A population-based cross-sectional study.

Participants:

857 community residents aged 65 years or older.

Methods:

Sarcopenia was defined according to the European Working Group of Sarcopenia in Older People consensus criteria. Dual-energy X-ray absorptiometry measured lean soft tissue mass. Sarcopenic participants with low height-adjusted or weight-adjusted skeletal muscle index (SMI) were classified as having h-sarcopenia or w-sarcopenia, respectively. Combined sarcopenia (c-sarcopenia) was defined as having either h- or w-sarcopenia. The participants underwent six physical performance tests: walking speed, timed up-and-go, six-minute walk, single-leg stance, timed chair stands, and flexibility test. The strength of five muscle groups was measured.

Results:

Participants with h-sarcopenia had lower weight, body mass index (BMI), fat mass, and absolute muscle strength (p ≤ .001); those with w-sarcopenia had higher weight, BMI, fat mass (p < .001), and low relative muscle strength (p ≤ .003). Participants with c-sarcopenia had poorer performance in all physical performance tests, whereas h-sarcopenia and w-sarcopenia were associated with poor performance in four tests.

Conclusion:

Subjects with h- and w-sarcopenia differ significantly in terms of obesity indicators. Combining height- and weight-adjusted SMIs can be a feasible method to define sarcopenia.

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Paulo Sugihara Junior, Alex S. Ribeiro, Hellen C.G. Nabuco, Rodrigo R. Fernandes, Crisieli M. Tomeleri, Paolo M. Cunha, Danielle Venturini, Décio S. Barbosa, Brad J. Schoenfeld and Edilson S. Cyrino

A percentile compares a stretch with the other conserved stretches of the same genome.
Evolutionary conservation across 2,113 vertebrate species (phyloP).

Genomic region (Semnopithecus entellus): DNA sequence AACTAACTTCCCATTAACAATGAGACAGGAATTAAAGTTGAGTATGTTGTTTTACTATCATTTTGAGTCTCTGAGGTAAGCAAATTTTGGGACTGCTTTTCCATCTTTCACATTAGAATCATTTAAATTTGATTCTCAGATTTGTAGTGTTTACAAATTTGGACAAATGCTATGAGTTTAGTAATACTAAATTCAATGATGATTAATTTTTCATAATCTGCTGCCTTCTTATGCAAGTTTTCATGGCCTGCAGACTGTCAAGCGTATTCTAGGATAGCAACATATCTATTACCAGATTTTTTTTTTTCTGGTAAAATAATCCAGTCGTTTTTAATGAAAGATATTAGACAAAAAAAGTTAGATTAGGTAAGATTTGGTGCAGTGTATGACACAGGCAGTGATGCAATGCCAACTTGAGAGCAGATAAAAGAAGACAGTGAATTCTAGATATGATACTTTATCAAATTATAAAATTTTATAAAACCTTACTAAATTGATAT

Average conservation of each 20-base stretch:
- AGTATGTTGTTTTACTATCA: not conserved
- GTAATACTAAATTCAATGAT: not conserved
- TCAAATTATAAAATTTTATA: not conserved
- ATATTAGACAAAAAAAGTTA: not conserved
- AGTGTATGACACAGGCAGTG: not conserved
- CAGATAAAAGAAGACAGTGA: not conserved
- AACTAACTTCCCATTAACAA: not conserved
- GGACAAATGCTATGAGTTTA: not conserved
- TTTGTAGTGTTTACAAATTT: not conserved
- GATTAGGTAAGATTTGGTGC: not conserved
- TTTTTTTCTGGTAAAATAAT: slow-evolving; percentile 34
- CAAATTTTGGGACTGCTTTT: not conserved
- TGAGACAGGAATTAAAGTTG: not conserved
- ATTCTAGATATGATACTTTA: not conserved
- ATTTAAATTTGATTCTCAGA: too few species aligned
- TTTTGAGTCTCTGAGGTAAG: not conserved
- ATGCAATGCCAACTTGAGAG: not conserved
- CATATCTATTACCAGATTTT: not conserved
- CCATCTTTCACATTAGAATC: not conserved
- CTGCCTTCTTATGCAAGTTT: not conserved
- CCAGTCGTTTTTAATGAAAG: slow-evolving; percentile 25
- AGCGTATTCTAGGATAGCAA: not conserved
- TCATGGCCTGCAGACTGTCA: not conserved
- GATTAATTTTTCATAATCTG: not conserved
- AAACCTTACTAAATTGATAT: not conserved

soft tissue) − (0.02 × age) + (0.61 × sex) + 0.97, where appendicular lean soft tissue was considered equivalent to the sum of lean soft tissue in both the right and left arms. Sex: female = 0 and male = 1. Both upper limb lean soft tissue and lower limb lean soft tissue (LLLST) determined by dual

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Error of DXA Lean Soft Tissue Estimates From Nonfasted Assessments Grant M. Tinsley * Brett S. Nickerson * 1 05 2019 29 3 309 314 10.1123/ijsnem.2018-0132 ijsnem.2018-0132 Energy Deficiency During Cold Weather Mountain Training in NSW SEAL Qualification Students Kim Beals * Katherine A

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João Pedro Nunes, Alex S. Ribeiro, Analiza M. Silva, Brad J. Schoenfeld, Leandro dos Santos, Paolo M. Cunha, Matheus A. Nascimento, Crisieli M. Tomeleri, Hellen C.G. Nabuco, Melissa Antunes, Letícia T. Cyrino and Edilson S. Cyrino

of 16 weeks, where the first 2 weeks (1–2) and last 2 weeks (15–16) were used for measurements pre- and postintervention. Anthropometric measures (body mass and height); one-repetition maximum (1RM) tests in chest press (CP), knee extension (KE), and preacher curl (PC); assessment of lean soft tissue

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Kyle R. Lynch, Michael Fredericson, Bruna Turi-Lynch, Ricardo R. Agostinete, Igor H. Ito, Rafael Luiz-de-Marco, Mario A. Rodrigues-Junior and Rômulo A. Fernandes

points of analysis (baseline and follow-up), whole-body measurements of body fat (in percentage), lean soft tissue mass (LST, in kilograms) and BMD (in grams per square centimeter) were assessed using a dual-energy X-ray absorptiometry scanner (Lunar DPX-NT; General Electric Healthcare, Little Chalfont